Roundup: Craft

As we look forward to updating the Ploughshares blog for the new year, we’re also looking back at all the great posts since the blog started in 2009.  Our roundups explore the archives and gather past posts around a certain theme to help you jump-start your week.  This week we have posts on the craft of writing.

Many books have been published on the craft of writing.  The topics can range from big picture discussions of the structure of a novel to detailed examinations of sentence structure.  From time to time, our guest bloggers have weighed in on the subject of craft, and this week we’re bringing you some of those posts.

Roundup: Scary, Creepy, Dead, and Haunting Posts

As we look forward to updating the Ploughshares blog for the new year, we’re also looking back at all the great posts since the blog started in 2009.  Our roundups explore the archives and gather past posts around a certain theme to help you jump-start your week.  Since Halloween and Day of the Dead both take place this week, we’ve gathered posts that discuss that which is scary, creepy, grotesque, supernatural, dead, and “haunting.”

  • Tired of hearing books described as “haunting”?  Andrew Ladd takes on the misuse and overuse of this word in a “Blurbese” blog post.



But Art Just Isn’t Worth That Much

GHyland Blog OK copy.jpguest post by Peter B. Hyland

Nabokov Lolita White 550.jpgWhen I was a teaching fellow in graduate school, one morning a colleague and I debated the virtues of Vladimir Nabokov’s Lolita over coffee in our campus office. I had added the novel to the booklist for my fall classes, and her initial vague disapproval now solidified into the contemplative frown and raised eyebrow that lets a man know his character is up for judgment. While checking her e-mail, she asked how my classes were coping with the text after fifty pages. I said “great,” and it was true. Although I felt a few minor tremors erupting here and there during my first lecture, the students began asking intelligent, probing questions once they actually started reading, and one went as far to say, “I really like this, but I hate Humbert. Is that all right?” My friend clicked her mouse a few times, turned away from the monitor, and asked, “But what do you want them to get from it?” I answered back with something about the nature of desire and the purpose of art and the astounding conflicts a psyche inevitably endures. She sipped her coffee. “Hmm…what else?”
Her point, as far as I could tell, was that my undergraduate students weren’t ready to handle a novel about a pedophile. It unnerved me a little. Once I put aside her tired reservations about literary taboo and propriety, her question prompted me to explore more vital considerations about my role as a writer, the impact of my work, and where I exist in an ethical community.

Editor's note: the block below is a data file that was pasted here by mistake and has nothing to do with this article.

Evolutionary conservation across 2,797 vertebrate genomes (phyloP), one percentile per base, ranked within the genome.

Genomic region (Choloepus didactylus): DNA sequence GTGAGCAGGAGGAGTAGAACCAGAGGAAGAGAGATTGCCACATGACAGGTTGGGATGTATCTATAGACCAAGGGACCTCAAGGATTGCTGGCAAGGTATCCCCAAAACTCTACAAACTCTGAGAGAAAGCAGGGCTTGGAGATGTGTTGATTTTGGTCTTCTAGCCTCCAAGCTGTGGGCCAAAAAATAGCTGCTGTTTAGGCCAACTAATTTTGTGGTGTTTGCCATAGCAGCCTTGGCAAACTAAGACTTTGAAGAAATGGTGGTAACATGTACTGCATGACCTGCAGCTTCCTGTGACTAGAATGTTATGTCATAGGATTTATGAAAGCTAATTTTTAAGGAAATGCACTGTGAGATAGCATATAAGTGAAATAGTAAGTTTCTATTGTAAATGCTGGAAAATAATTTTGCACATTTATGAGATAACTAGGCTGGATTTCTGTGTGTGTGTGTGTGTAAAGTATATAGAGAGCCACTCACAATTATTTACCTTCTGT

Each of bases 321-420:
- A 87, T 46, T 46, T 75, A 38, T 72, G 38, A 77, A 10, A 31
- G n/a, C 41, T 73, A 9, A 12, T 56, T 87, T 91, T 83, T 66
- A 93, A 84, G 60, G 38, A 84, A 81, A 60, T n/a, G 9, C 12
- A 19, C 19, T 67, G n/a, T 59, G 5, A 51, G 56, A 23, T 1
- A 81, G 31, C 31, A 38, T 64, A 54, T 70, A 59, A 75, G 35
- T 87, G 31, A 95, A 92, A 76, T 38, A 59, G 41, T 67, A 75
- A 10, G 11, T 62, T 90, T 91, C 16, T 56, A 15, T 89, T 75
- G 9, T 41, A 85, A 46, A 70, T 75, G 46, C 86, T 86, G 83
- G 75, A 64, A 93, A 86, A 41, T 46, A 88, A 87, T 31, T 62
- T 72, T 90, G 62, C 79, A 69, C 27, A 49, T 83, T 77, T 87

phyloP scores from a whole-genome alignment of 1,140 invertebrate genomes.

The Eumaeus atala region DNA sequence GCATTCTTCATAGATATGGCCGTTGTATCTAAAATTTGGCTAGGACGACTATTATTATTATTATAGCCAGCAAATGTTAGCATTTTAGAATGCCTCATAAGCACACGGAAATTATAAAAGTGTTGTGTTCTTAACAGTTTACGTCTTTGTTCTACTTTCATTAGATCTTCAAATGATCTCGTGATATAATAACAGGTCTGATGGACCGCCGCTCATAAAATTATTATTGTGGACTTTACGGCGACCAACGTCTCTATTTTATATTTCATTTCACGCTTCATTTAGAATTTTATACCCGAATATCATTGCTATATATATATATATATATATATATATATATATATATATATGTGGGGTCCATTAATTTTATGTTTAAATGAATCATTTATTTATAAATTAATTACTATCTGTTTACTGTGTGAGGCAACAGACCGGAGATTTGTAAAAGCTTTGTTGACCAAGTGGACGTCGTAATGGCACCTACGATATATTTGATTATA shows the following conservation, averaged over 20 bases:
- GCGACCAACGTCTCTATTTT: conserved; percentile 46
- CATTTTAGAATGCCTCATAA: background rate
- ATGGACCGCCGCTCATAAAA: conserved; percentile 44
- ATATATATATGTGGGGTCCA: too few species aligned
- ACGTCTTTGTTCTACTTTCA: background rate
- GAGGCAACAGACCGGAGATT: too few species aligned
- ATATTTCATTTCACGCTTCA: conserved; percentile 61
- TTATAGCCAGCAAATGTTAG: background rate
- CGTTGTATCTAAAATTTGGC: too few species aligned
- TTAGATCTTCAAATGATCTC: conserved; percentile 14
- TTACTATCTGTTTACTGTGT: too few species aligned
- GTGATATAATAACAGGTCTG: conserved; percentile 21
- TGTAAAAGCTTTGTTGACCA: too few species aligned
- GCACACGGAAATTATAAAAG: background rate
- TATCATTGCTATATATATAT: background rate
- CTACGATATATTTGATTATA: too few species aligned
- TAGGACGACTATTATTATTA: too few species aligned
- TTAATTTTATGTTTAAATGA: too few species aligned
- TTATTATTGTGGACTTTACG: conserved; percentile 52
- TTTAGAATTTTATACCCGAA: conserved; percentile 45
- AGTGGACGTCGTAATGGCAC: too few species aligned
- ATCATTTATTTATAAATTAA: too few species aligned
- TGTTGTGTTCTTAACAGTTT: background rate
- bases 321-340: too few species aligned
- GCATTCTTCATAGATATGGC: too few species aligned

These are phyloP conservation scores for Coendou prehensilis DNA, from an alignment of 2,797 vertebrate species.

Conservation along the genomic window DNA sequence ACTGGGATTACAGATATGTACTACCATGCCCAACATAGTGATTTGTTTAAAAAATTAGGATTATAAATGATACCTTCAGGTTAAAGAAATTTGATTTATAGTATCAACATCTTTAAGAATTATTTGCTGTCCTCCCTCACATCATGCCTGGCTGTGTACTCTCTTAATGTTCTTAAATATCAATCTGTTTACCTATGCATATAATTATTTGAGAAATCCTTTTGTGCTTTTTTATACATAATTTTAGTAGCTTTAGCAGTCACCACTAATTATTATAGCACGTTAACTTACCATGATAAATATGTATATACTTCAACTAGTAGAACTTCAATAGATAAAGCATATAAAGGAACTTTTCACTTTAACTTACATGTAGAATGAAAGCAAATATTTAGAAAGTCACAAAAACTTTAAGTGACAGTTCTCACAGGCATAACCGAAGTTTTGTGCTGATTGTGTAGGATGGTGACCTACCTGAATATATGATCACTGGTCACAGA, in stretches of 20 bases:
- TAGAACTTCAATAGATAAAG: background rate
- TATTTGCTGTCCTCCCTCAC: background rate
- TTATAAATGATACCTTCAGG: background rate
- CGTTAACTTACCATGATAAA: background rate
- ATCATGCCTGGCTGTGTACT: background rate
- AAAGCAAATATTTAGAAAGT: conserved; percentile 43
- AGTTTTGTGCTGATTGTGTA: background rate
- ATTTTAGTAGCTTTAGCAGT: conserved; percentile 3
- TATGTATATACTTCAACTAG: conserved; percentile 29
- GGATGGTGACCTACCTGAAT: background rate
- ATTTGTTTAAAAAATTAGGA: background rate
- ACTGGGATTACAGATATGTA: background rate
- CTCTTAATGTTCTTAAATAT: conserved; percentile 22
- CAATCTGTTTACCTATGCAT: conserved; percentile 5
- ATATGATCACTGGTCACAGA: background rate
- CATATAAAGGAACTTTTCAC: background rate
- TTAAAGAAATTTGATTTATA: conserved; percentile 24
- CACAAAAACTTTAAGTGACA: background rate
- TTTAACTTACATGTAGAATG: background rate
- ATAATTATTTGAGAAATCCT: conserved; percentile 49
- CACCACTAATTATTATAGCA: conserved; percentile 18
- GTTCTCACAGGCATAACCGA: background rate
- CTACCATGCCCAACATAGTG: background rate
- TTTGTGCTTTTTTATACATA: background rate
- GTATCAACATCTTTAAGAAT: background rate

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Shall I Compare Thee to a Taco Bell?: Pop in Poetry

Hyland Blog OK copy.jpgGuest post by Peter B. Hyland

In 1877, Joseph Ray, M.D.–“late professor in Woodward College”–published Ray’s New Practical Arithmetic. I own a copy for some reason, part of a small collection of nineteenth-century books that my father-in-law gave me, containing everything from an abridged version of Livingstone and Stanley to The Early Poems of John Greenleaf Whittier. They’re beautiful artifacts, each disintegrating at its own pace.

Hyland pop 1.JPGRay’s Arithmetic is especially cool. A name, “G.J. Burgess,” has been penciled onto the flyleaf, flanked by two poorly drawn hands pointing toward the script. Mr. (or Ms.?) Burgess really wanted to brush up on the practical math. The book is saturated with human presence. A foldout of meticulous, elegant handwritten notes on thin wax paper has been pasted inside the front and back covers. Math problems have been worked all over the rear flyleaf, as well as on a blank stock certificate for shares of National Steel Plate Engraving Company ($10 each!), folded neatly and stuck within the pages. A number-scribbled bookmark peeks its little head out from the bound leaves, an appropriated business tag from Lexington Cycle Works, owned by G.M. Cox, “Successor to W. B. Blanton.”

Hyland pop 2.JPGBoth the stock certificate and the bookmark are from the early twentieth century. The former has an empty date field reading “190_”. By Googling “Lexington Cycle Works,” I found a link to the Kentuckiana Digital Library, which holds a scanned page from the March 8, 1906 edition of Clay City Times that refers to G. M. Cox, who apparently sold “all kinds of talking machines” (click on “Page [3]” under “Contents”; the reference is in the far left column, a little more than halfway down). If you’re not yet convinced of our technological acceleration, consider that it took me five minutes, on the PC in my den, to find scanned source material referencing an obscure business which sold “talking machines” just over a hundred years ago.

All this futzing around with history got me thinking about the things that poets choose to include in their work. There was a time, conceivably, when I could have written a poem that mentions talking machines, the National Steel Plate Engraving Company, and Lexington Cycle Works, and they would have been as familiar then as iPhones, Microsoft, and Britney Spears are to readers today. Poets are notorious hoarders. We gather up the world, dropping any and every available object, person, place, or idea into a poem to make it spark.